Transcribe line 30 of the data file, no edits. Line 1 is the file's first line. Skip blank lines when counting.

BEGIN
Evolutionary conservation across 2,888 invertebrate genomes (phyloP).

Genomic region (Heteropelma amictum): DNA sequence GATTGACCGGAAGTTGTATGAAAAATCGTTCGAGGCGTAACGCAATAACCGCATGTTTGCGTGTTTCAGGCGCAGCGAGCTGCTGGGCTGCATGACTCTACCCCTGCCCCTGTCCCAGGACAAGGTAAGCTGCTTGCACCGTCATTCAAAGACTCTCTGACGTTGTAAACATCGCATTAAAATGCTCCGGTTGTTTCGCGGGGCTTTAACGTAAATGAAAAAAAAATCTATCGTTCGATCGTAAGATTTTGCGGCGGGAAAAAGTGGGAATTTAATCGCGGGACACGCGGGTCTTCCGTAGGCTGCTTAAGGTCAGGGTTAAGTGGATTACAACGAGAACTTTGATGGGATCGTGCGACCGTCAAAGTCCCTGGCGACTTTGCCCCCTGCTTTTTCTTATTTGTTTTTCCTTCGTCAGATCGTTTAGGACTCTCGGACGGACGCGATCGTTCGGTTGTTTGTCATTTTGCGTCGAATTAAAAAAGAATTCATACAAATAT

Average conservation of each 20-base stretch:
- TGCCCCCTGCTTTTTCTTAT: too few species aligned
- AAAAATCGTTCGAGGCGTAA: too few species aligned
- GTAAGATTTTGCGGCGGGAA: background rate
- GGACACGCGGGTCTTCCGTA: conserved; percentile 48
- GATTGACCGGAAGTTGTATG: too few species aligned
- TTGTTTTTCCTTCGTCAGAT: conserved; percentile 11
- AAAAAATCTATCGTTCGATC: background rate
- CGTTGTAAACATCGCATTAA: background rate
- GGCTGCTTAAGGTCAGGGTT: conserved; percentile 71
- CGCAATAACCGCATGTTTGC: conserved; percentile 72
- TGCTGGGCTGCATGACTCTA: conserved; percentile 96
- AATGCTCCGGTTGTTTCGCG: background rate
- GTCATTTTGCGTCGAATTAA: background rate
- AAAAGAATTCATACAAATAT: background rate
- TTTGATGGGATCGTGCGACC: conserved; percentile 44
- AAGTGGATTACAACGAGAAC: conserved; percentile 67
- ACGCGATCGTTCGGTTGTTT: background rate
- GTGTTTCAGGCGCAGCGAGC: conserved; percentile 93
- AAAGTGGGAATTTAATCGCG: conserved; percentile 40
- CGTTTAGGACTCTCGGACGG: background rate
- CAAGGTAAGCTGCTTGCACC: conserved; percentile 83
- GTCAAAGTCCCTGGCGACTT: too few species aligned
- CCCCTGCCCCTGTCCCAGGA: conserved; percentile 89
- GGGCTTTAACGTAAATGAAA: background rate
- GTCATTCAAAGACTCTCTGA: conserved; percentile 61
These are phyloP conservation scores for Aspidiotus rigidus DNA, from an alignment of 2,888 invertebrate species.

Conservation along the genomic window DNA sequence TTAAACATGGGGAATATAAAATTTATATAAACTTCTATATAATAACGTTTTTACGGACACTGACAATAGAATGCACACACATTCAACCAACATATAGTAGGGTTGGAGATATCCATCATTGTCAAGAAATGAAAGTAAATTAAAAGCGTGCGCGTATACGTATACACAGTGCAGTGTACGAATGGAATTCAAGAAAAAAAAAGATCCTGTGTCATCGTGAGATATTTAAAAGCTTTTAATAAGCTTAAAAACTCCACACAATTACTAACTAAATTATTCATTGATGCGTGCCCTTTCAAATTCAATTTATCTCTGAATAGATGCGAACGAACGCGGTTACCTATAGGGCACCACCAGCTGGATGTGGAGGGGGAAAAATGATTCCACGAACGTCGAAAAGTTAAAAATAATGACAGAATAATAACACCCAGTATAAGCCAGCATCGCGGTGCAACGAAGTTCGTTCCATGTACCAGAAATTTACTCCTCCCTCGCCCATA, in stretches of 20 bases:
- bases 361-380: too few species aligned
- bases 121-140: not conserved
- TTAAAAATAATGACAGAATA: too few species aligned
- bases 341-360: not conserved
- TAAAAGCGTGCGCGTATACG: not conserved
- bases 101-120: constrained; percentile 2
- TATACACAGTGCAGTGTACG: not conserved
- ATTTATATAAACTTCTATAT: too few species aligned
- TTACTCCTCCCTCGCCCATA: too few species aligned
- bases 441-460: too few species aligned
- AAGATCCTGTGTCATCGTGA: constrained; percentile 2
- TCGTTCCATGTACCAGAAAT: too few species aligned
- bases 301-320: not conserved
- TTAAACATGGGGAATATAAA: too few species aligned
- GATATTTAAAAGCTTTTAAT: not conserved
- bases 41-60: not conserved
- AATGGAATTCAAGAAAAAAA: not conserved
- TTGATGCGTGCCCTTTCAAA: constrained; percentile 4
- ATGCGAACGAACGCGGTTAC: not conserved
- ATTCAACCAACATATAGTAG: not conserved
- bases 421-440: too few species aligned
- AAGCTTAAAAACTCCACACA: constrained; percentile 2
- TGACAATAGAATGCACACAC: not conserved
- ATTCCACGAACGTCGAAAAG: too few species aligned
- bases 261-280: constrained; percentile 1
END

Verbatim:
Conservation along the genomic window DNA sequence TTAAACATGGGGAATATAAAATTTATATAAACTTCTATATAATAACGTTTTTACGGACACTGACAATAGAATGCACACACATTCAACCAACATATAGTAGGGTTGGAGATATCCATCATTGTCAAGAAATGAAAGTAAATTAAAAGCGTGCGCGTATACGTATACACAGTGCAGTGTACGAATGGAATTCAAGAAAAAAAAAGATCCTGTGTCATCGTGAGATATTTAAAAGCTTTTAATAAGCTTAAAAACTCCACACAATTACTAACTAAATTATTCATTGATGCGTGCCCTTTCAAATTCAATTTATCTCTGAATAGATGCGAACGAACGCGGTTACCTATAGGGCACCACCAGCTGGATGTGGAGGGGGAAAAATGATTCCACGAACGTCGAAAAGTTAAAAATAATGACAGAATAATAACACCCAGTATAAGCCAGCATCGCGGTGCAACGAAGTTCGTTCCATGTACCAGAAATTTACTCCTCCCTCGCCCATA, in stretches of 20 bases: